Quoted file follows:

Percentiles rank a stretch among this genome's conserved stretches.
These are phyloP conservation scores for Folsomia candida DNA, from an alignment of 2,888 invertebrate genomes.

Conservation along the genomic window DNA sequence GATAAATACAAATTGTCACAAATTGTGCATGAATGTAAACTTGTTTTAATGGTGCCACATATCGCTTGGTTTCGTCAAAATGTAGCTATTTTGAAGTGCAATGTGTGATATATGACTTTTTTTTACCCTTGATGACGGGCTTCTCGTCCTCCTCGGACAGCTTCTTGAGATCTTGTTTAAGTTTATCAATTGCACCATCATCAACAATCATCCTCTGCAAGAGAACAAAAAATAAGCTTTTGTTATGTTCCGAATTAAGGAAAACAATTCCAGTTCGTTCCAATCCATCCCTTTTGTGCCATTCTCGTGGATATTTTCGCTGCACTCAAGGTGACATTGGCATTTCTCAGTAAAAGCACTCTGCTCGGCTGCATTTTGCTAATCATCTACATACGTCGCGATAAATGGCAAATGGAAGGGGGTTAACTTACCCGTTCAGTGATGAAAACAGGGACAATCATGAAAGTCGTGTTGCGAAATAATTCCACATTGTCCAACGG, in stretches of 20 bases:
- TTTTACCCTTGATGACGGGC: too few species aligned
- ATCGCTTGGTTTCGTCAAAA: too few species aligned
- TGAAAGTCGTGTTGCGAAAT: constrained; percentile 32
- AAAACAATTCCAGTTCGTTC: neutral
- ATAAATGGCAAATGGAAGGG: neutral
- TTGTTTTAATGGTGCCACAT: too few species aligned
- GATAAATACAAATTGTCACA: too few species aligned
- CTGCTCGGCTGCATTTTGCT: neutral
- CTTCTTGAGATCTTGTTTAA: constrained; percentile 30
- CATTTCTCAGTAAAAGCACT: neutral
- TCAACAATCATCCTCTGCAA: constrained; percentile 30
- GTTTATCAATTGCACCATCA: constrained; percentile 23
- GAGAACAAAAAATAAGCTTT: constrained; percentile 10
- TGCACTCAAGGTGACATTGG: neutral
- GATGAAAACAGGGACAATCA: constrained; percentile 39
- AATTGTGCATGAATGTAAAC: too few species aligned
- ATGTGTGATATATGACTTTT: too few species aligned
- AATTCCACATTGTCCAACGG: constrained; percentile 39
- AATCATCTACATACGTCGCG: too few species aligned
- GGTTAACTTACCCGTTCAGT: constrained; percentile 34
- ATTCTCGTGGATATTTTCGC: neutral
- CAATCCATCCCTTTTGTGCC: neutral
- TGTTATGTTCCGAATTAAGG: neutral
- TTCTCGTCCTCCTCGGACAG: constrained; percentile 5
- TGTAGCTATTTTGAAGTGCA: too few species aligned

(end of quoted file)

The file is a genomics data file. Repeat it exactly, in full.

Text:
Percentiles rank a stretch among this genome's conserved stretches.
These are phyloP conservation scores for Folsomia candida DNA, from an alignment of 2,888 invertebrate genomes.

Conservation along the genomic window DNA sequence GATAAATACAAATTGTCACAAATTGTGCATGAATGTAAACTTGTTTTAATGGTGCCACATATCGCTTGGTTTCGTCAAAATGTAGCTATTTTGAAGTGCAATGTGTGATATATGACTTTTTTTTACCCTTGATGACGGGCTTCTCGTCCTCCTCGGACAGCTTCTTGAGATCTTGTTTAAGTTTATCAATTGCACCATCATCAACAATCATCCTCTGCAAGAGAACAAAAAATAAGCTTTTGTTATGTTCCGAATTAAGGAAAACAATTCCAGTTCGTTCCAATCCATCCCTTTTGTGCCATTCTCGTGGATATTTTCGCTGCACTCAAGGTGACATTGGCATTTCTCAGTAAAAGCACTCTGCTCGGCTGCATTTTGCTAATCATCTACATACGTCGCGATAAATGGCAAATGGAAGGGGGTTAACTTACCCGTTCAGTGATGAAAACAGGGACAATCATGAAAGTCGTGTTGCGAAATAATTCCACATTGTCCAACGG, in stretches of 20 bases:
- TTTTACCCTTGATGACGGGC: too few species aligned
- ATCGCTTGGTTTCGTCAAAA: too few species aligned
- TGAAAGTCGTGTTGCGAAAT: constrained; percentile 32
- AAAACAATTCCAGTTCGTTC: neutral
- ATAAATGGCAAATGGAAGGG: neutral
- TTGTTTTAATGGTGCCACAT: too few species aligned
- GATAAATACAAATTGTCACA: too few species aligned
- CTGCTCGGCTGCATTTTGCT: neutral
- CTTCTTGAGATCTTGTTTAA: constrained; percentile 30
- CATTTCTCAGTAAAAGCACT: neutral
- TCAACAATCATCCTCTGCAA: constrained; percentile 30
- GTTTATCAATTGCACCATCA: constrained; percentile 23
- GAGAACAAAAAATAAGCTTT: constrained; percentile 10
- TGCACTCAAGGTGACATTGG: neutral
- GATGAAAACAGGGACAATCA: constrained; percentile 39
- AATTGTGCATGAATGTAAAC: too few species aligned
- ATGTGTGATATATGACTTTT: too few species aligned
- AATTCCACATTGTCCAACGG: constrained; percentile 39
- AATCATCTACATACGTCGCG: too few species aligned
- GGTTAACTTACCCGTTCAGT: constrained; percentile 34
- ATTCTCGTGGATATTTTCGC: neutral
- CAATCCATCCCTTTTGTGCC: neutral
- TGTTATGTTCCGAATTAAGG: neutral
- TTCTCGTCCTCCTCGGACAG: constrained; percentile 5
- TGTAGCTATTTTGAAGTGCA: too few species aligned